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  39. James Pobog on said:

    I found your website shortly before I made two 24-hour banzai runs to Mare Island from Orange county, January of 2012. I went there to see my old ship, USS Mispillion, in drydock, being prepped for her last voyage to the breakers at Brownsville. I had the extreme privilege to be one of the four last former crew to walk her decks. I had been stationed on her late fall 1971 until fall 1973.

    Thanks for your courage to undertake the project. You have preserved the memory of these ships right at the end of their lives. Well done.

  40. jeremy on said:

    Uh no “Chris” you think again, they didn’t do anything wrong, Period. Ok? Yes thats what I said. End of story. Same goes for the other complainers.

  41. earl on said:

    Unfortuantely chris, jeremy is right your statement is just shaming language, as nothing was stolen or vandalized, so cut the crap please. thank you OP for sharing this story and not concealing it, keep up the good work and post more locations. :)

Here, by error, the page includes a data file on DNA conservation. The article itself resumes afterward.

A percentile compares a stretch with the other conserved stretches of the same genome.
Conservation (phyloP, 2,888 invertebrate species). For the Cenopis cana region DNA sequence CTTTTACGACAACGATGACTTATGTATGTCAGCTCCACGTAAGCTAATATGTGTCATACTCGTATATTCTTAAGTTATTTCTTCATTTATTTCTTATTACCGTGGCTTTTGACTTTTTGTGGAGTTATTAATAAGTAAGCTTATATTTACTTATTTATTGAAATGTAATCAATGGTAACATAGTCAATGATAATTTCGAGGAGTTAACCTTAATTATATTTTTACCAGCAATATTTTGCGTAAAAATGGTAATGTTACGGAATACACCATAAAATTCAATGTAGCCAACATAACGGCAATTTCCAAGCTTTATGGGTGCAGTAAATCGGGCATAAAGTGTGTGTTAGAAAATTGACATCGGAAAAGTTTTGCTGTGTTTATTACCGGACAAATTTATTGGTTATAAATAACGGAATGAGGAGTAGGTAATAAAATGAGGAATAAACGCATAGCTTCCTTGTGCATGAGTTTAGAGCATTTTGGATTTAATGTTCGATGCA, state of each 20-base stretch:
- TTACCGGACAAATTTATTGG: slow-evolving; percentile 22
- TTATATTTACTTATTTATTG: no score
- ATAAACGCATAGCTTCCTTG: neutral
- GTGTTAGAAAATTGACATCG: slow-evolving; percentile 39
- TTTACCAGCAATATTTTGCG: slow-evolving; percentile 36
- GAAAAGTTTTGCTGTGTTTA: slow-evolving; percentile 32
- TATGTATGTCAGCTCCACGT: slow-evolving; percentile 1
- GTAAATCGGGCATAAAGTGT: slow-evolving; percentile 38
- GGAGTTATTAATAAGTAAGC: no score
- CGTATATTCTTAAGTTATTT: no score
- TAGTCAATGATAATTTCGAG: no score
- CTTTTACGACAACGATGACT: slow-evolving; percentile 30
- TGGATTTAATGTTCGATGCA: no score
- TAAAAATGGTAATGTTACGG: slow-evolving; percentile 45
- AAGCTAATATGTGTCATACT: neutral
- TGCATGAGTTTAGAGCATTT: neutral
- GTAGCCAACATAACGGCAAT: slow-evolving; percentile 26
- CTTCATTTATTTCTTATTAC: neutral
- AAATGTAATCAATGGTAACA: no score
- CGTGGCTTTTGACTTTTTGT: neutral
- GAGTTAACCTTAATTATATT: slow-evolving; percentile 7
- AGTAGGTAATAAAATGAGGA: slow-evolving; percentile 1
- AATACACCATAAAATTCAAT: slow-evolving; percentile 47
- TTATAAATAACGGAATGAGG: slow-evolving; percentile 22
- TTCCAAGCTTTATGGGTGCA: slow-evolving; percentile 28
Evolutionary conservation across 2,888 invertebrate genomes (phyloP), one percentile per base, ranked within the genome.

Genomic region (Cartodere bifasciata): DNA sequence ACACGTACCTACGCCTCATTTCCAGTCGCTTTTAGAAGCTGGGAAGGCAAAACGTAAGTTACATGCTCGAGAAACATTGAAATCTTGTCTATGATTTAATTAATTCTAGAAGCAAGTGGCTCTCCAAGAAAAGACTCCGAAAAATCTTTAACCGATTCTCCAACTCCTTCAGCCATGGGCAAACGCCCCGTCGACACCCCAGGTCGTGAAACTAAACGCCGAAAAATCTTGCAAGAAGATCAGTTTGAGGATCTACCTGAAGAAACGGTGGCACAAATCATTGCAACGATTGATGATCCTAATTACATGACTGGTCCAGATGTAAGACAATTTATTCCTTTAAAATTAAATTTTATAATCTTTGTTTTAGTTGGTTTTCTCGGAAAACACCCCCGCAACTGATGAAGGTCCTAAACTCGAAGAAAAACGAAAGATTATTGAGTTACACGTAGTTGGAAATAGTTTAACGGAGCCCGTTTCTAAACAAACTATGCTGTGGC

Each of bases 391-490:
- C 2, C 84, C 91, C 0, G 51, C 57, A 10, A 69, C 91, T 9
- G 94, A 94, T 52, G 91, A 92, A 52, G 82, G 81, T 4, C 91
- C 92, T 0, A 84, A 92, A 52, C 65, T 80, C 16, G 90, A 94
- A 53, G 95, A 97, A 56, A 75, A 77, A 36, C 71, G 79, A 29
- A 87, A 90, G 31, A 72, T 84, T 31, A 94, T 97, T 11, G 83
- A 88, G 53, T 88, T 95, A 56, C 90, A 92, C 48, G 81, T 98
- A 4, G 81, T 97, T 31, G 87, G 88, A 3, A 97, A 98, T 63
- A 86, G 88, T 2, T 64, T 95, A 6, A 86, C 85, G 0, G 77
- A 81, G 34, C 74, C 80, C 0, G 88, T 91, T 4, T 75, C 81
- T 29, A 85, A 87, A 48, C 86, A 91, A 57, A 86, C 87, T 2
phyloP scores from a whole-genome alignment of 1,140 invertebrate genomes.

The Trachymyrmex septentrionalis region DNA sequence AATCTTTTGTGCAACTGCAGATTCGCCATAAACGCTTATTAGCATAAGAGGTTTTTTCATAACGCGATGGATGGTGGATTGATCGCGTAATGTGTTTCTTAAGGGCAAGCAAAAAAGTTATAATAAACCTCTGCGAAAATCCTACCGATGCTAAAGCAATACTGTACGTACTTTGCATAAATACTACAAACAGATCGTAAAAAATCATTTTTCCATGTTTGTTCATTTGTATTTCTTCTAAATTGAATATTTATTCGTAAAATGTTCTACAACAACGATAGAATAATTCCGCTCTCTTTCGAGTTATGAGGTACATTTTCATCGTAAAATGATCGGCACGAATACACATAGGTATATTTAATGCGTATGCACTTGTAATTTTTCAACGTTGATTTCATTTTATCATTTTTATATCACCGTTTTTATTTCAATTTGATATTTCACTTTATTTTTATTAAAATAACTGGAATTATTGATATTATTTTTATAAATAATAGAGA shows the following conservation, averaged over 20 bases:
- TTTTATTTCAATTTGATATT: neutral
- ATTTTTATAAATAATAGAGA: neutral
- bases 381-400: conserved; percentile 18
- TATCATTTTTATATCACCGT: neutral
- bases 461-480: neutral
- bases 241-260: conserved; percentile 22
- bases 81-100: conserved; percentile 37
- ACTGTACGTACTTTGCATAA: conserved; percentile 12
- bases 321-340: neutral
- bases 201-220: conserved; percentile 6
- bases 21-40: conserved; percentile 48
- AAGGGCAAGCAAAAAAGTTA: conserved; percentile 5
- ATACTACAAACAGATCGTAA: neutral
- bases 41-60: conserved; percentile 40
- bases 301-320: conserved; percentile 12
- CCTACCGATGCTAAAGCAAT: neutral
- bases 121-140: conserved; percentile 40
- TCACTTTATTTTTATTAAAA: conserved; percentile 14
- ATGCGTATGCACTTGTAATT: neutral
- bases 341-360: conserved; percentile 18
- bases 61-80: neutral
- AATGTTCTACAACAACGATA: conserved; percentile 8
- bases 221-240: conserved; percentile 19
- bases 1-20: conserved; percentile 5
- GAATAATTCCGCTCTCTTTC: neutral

42. robfromtn on said:

    Super sweet trip….Thanks a million for the photo’s very well written story…..Please keep up the posts on future missions… Thank you for the visual remembrance of these great ship’s….Rob

  43. Per Landeck on said:

    Thank you for the insight to those great ships. I served on the USS Nereus (AS-17) and the USS Florikan (ASR-9). In the latest Google shots the Nereus appears to be gone and the Florikan was scrapped in Brownsville in late 2010. We sailors think of our ships as living things and it is sad to see them go. Do you have a gallery of pictures from the Nereus? Would it be accessible? Take care.

  44. Robert P. Sirois on said: